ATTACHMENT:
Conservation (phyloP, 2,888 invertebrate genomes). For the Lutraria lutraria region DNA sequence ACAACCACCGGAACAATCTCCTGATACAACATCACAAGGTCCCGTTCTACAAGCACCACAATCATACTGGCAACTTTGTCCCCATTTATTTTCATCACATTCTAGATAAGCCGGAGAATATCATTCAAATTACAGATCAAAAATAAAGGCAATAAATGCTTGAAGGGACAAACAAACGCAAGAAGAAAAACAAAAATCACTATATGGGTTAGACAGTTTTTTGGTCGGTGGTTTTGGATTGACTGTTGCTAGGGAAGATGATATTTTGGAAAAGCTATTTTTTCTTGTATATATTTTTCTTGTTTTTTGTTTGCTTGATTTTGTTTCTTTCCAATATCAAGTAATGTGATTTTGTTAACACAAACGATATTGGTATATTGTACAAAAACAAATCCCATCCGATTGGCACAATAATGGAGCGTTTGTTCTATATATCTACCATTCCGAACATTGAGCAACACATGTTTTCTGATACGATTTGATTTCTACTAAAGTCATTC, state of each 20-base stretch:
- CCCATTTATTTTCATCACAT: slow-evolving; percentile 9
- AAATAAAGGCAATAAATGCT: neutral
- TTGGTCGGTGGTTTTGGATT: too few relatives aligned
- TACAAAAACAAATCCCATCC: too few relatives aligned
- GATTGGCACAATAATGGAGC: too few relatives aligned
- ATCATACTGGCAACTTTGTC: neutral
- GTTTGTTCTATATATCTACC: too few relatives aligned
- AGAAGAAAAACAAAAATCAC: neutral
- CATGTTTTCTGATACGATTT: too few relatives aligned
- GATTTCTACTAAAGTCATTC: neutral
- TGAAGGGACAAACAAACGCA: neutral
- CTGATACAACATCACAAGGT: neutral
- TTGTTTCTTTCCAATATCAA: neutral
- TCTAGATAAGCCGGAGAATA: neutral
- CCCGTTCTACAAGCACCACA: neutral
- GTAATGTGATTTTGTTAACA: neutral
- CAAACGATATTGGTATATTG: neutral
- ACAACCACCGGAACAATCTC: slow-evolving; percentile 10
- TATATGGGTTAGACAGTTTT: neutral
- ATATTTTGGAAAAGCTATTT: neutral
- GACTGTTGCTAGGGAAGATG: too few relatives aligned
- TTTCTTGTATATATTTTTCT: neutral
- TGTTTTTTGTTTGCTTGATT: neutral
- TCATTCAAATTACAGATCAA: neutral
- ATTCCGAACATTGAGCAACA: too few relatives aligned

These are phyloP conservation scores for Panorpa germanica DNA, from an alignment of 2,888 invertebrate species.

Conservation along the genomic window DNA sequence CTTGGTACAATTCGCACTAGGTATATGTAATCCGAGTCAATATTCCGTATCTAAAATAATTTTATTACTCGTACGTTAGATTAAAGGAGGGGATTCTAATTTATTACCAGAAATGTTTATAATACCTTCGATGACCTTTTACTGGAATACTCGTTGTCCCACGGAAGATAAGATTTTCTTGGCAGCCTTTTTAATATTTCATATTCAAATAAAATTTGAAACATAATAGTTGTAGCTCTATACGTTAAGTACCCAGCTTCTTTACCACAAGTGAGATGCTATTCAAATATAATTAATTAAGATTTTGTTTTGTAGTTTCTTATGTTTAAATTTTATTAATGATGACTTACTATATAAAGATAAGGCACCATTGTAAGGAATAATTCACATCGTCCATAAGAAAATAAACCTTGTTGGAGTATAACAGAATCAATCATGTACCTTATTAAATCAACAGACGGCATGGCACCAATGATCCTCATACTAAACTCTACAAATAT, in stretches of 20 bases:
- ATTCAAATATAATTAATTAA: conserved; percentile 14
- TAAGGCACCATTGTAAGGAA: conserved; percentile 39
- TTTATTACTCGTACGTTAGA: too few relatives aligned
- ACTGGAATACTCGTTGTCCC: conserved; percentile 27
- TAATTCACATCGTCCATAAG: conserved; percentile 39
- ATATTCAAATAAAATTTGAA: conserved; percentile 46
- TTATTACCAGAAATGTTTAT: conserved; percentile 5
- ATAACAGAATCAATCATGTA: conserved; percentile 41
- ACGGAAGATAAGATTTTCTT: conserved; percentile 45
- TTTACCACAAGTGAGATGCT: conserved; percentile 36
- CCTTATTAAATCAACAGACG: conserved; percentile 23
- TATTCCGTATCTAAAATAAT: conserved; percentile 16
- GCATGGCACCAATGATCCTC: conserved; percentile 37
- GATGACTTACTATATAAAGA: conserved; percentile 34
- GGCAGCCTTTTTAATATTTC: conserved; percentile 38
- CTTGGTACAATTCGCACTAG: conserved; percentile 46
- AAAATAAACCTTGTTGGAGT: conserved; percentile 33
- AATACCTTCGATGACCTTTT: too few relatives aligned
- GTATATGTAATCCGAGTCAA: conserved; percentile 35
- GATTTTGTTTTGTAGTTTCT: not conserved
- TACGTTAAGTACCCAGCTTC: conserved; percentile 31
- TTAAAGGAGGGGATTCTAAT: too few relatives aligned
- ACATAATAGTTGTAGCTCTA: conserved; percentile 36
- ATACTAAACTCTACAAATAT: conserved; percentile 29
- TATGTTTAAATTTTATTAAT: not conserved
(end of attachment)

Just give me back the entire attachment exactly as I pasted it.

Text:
Conservation (phyloP, 2,888 invertebrate genomes). For the Lutraria lutraria region DNA sequence ACAACCACCGGAACAATCTCCTGATACAACATCACAAGGTCCCGTTCTACAAGCACCACAATCATACTGGCAACTTTGTCCCCATTTATTTTCATCACATTCTAGATAAGCCGGAGAATATCATTCAAATTACAGATCAAAAATAAAGGCAATAAATGCTTGAAGGGACAAACAAACGCAAGAAGAAAAACAAAAATCACTATATGGGTTAGACAGTTTTTTGGTCGGTGGTTTTGGATTGACTGTTGCTAGGGAAGATGATATTTTGGAAAAGCTATTTTTTCTTGTATATATTTTTCTTGTTTTTTGTTTGCTTGATTTTGTTTCTTTCCAATATCAAGTAATGTGATTTTGTTAACACAAACGATATTGGTATATTGTACAAAAACAAATCCCATCCGATTGGCACAATAATGGAGCGTTTGTTCTATATATCTACCATTCCGAACATTGAGCAACACATGTTTTCTGATACGATTTGATTTCTACTAAAGTCATTC, state of each 20-base stretch:
- CCCATTTATTTTCATCACAT: slow-evolving; percentile 9
- AAATAAAGGCAATAAATGCT: neutral
- TTGGTCGGTGGTTTTGGATT: too few relatives aligned
- TACAAAAACAAATCCCATCC: too few relatives aligned
- GATTGGCACAATAATGGAGC: too few relatives aligned
- ATCATACTGGCAACTTTGTC: neutral
- GTTTGTTCTATATATCTACC: too few relatives aligned
- AGAAGAAAAACAAAAATCAC: neutral
- CATGTTTTCTGATACGATTT: too few relatives aligned
- GATTTCTACTAAAGTCATTC: neutral
- TGAAGGGACAAACAAACGCA: neutral
- CTGATACAACATCACAAGGT: neutral
- TTGTTTCTTTCCAATATCAA: neutral
- TCTAGATAAGCCGGAGAATA: neutral
- CCCGTTCTACAAGCACCACA: neutral
- GTAATGTGATTTTGTTAACA: neutral
- CAAACGATATTGGTATATTG: neutral
- ACAACCACCGGAACAATCTC: slow-evolving; percentile 10
- TATATGGGTTAGACAGTTTT: neutral
- ATATTTTGGAAAAGCTATTT: neutral
- GACTGTTGCTAGGGAAGATG: too few relatives aligned
- TTTCTTGTATATATTTTTCT: neutral
- TGTTTTTTGTTTGCTTGATT: neutral
- TCATTCAAATTACAGATCAA: neutral
- ATTCCGAACATTGAGCAACA: too few relatives aligned

These are phyloP conservation scores for Panorpa germanica DNA, from an alignment of 2,888 invertebrate species.

Conservation along the genomic window DNA sequence CTTGGTACAATTCGCACTAGGTATATGTAATCCGAGTCAATATTCCGTATCTAAAATAATTTTATTACTCGTACGTTAGATTAAAGGAGGGGATTCTAATTTATTACCAGAAATGTTTATAATACCTTCGATGACCTTTTACTGGAATACTCGTTGTCCCACGGAAGATAAGATTTTCTTGGCAGCCTTTTTAATATTTCATATTCAAATAAAATTTGAAACATAATAGTTGTAGCTCTATACGTTAAGTACCCAGCTTCTTTACCACAAGTGAGATGCTATTCAAATATAATTAATTAAGATTTTGTTTTGTAGTTTCTTATGTTTAAATTTTATTAATGATGACTTACTATATAAAGATAAGGCACCATTGTAAGGAATAATTCACATCGTCCATAAGAAAATAAACCTTGTTGGAGTATAACAGAATCAATCATGTACCTTATTAAATCAACAGACGGCATGGCACCAATGATCCTCATACTAAACTCTACAAATAT, in stretches of 20 bases:
- ATTCAAATATAATTAATTAA: conserved; percentile 14
- TAAGGCACCATTGTAAGGAA: conserved; percentile 39
- TTTATTACTCGTACGTTAGA: too few relatives aligned
- ACTGGAATACTCGTTGTCCC: conserved; percentile 27
- TAATTCACATCGTCCATAAG: conserved; percentile 39
- ATATTCAAATAAAATTTGAA: conserved; percentile 46
- TTATTACCAGAAATGTTTAT: conserved; percentile 5
- ATAACAGAATCAATCATGTA: conserved; percentile 41
- ACGGAAGATAAGATTTTCTT: conserved; percentile 45
- TTTACCACAAGTGAGATGCT: conserved; percentile 36
- CCTTATTAAATCAACAGACG: conserved; percentile 23
- TATTCCGTATCTAAAATAAT: conserved; percentile 16
- GCATGGCACCAATGATCCTC: conserved; percentile 37
- GATGACTTACTATATAAAGA: conserved; percentile 34
- GGCAGCCTTTTTAATATTTC: conserved; percentile 38
- CTTGGTACAATTCGCACTAG: conserved; percentile 46
- AAAATAAACCTTGTTGGAGT: conserved; percentile 33
- AATACCTTCGATGACCTTTT: too few relatives aligned
- GTATATGTAATCCGAGTCAA: conserved; percentile 35
- GATTTTGTTTTGTAGTTTCT: not conserved
- TACGTTAAGTACCCAGCTTC: conserved; percentile 31
- TTAAAGGAGGGGATTCTAAT: too few relatives aligned
- ACATAATAGTTGTAGCTCTA: conserved; percentile 36
- ATACTAAACTCTACAAATAT: conserved; percentile 29
- TATGTTTAAATTTTATTAAT: not conserved